As Dave Barry says, I am not making this up. Just when we thought the Main Beach dumpster issue had been resolved, we discover we were wrong. After months of conversation, negotiation and threats of lawsuits, we are back at square one. Why? On a 3-2 vote at the March 20, 2012 regular meeting of the Fernandina Beach City Commission (FBCC) the FBCC refused to spend an additional $2,500. If you think your elected representatives might have better things to do with their time and your money, read on…
A few years ago, the proprietor of Sandy Bottoms agreed to let the city place a garbage dumpster temporarily outside his establishment while a permanent site was prepared. Unfortunately, the alternative site was not acceptable to the condo residents who would have been treated to the site and smells of garbage from their balconies. The condo residents complained to the city; but not to be deterred, the city moved ahead with a contract in the amount of $9,000 to construct a pad at the controversial site to contain 2 dumpsters and enclose the site with decorative brick. The contractor dug the footings for the pad, put in the rebar and purchased the decorative brick. With continued outrage from both Sandy Bottoms and the condo owners, the city served the contractor with a stop work order. Mind you, the contractor had already purchased brick and done work totaling $6,000. After considerable discussion at a previous City Commission meeting, thanks to Commissioner Poynter, the commission voted on a new dumpster site, this time for only one, not two dumpsters as originally planned, to be located in the median of the parking area at Main Beach, convenient to both the condo building and Sandy Bottoms. The condo owners agreed to pitch in $6,000 to pay for the work already done. Problem solved, right? Read on…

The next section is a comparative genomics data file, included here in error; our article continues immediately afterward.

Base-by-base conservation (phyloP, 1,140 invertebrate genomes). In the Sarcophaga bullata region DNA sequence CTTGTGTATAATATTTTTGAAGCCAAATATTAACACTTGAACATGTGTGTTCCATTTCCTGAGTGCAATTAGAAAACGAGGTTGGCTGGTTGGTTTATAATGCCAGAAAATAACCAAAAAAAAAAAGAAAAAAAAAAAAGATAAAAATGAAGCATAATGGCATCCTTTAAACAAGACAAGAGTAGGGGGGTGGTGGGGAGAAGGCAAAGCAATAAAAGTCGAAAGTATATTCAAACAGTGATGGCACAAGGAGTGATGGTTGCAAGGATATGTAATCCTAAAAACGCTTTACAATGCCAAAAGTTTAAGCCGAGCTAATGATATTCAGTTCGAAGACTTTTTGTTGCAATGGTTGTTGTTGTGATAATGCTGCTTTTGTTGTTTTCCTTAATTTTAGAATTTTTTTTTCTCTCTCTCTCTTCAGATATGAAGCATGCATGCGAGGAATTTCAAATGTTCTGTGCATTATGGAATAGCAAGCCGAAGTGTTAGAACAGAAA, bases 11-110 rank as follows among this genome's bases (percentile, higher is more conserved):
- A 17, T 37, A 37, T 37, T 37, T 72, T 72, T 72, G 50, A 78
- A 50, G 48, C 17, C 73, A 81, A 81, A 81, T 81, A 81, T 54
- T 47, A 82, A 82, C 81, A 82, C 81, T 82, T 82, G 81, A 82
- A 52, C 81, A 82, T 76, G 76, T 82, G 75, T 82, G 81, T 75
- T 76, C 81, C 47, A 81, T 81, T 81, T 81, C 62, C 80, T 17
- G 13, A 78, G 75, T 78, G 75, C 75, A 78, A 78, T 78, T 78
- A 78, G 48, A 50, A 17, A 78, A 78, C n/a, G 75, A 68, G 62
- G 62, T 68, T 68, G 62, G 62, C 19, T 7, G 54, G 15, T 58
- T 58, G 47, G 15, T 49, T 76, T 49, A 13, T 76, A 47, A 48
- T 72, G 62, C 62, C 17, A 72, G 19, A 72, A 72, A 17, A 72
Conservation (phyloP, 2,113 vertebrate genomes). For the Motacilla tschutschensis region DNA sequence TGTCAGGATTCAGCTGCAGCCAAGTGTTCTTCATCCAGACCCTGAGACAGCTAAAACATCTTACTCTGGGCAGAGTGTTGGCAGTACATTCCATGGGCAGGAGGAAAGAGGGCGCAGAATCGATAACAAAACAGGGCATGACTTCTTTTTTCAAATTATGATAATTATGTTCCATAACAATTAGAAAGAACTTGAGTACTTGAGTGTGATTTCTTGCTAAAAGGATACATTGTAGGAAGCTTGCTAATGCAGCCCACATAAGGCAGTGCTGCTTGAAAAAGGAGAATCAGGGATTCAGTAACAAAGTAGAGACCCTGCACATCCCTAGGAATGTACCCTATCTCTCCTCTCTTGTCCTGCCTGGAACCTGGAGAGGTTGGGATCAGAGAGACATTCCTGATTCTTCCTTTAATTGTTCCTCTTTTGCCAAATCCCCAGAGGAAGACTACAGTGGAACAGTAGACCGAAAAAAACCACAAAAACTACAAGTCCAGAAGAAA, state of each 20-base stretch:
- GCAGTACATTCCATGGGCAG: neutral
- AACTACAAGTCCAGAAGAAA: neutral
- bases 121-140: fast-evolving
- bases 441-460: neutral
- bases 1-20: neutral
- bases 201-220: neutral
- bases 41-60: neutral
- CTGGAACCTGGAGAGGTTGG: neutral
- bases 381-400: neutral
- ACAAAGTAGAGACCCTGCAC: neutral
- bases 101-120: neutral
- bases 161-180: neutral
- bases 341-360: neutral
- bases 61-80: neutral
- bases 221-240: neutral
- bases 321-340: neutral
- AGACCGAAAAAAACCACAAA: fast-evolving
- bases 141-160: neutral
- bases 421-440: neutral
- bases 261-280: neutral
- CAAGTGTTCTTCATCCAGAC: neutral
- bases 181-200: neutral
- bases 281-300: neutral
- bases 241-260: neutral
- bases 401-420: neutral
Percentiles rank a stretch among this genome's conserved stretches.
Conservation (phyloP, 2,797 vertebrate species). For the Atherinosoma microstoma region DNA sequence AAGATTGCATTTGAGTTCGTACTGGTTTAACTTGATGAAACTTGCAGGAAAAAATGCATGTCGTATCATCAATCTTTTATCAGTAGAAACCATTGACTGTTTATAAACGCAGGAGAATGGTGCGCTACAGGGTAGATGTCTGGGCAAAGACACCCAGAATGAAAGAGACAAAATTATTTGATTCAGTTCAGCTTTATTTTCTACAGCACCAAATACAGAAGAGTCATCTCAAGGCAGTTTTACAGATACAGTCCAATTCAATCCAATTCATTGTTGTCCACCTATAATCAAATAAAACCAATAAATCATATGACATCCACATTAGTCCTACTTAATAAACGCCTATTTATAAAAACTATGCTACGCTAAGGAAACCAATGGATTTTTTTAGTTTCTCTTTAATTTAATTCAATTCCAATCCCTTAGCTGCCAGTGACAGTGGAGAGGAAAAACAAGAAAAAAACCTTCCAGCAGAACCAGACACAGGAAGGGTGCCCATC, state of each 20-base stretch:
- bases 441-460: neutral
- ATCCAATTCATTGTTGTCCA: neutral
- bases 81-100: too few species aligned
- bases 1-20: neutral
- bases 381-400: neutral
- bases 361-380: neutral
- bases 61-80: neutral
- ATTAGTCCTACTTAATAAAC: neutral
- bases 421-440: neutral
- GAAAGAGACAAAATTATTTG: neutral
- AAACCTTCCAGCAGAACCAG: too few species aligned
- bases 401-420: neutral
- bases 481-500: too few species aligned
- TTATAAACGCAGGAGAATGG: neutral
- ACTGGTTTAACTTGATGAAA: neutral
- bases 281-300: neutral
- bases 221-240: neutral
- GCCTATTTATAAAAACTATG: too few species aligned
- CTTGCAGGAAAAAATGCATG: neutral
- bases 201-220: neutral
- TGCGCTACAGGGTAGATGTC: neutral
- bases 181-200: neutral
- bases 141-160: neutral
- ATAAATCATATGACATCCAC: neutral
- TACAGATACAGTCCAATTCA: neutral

By issuing the stop work order on the original contract, the city in effect terminated the contract. There was never language in the contract that spoke to returning the abandoned site to its original condition. Nor did the language of the contract allow the city to say, “Oops!” Now we want you to start over in a new spot. Enter Glenn Semanisin, the city engineer. He exercised the city’s option to go out on an RFQ (Request for Quotes) to find a contractor to construct the new dumpster pad and wall surround. Firms he contacted responded with prices ranging from $5,500 (from the contractor who received the initial job) upwards. So, in recommending the FBCC award the contract to the low bidder, Semanisin asked for an additional $2,500 to add to the unspent $3,000 authorized for the first contract. That’s when the trouble began.
Commissioner Corbett kept insisting that approving such a recommendation would mean that the city was paying $11,500 for a dumpster pad. Commissioner Bunch said he was sure it could be done by a local for a lot less. Commissioner Pelican didn’t comment, but voted with them against the measure.
So where are we? Both Bunch and Corbett seemed to think city staff could easily handle this. Semanisin and the Mayor commented that with staffing cuts, the city no longer has the staff or the expertise to do brickwork. The city will, however, incur the expense of removing rebar and cleaning up the site that was abandoned. The final word was that of Vice Mayor Bunch, who directed Semanisin to “find someone cheaper”, even though Bunch passed on the opportunity to suggest any possible local firms qualified to do the work.
The next lowest quote Semanisin received was $6,000. But he has been directed to find something cheaper than $5,500, preferably local. Perhaps we can take up a collection? Or maybe we can let the Amelia Arts Academy work off their unpaid back rent by constructing the dumpster site?
But bear in mind that at the same City Commission meeting, a 4-1 vote (Vice Mayor Bunch dissenting) with no discussion authorized $500,000 for a new animal shelter. The Council on Aging also reminded the Commission that they will be coming back for the remainder of the $150,000 that the previous commission authorized for the new center something like $66,000. I support both of these projects as part of the responsibility of the city to meet the health and safety needs of our residents and visitors.
Have you heard any calls for a public referendum on the animal shelter or the Council on Aging project from those who claimed that spending large amounts of money on special projects constitute taxation without representation?
Good luck on getting that new or renovated library building. By the time the FBCC gets through with that, paper will be obsolete.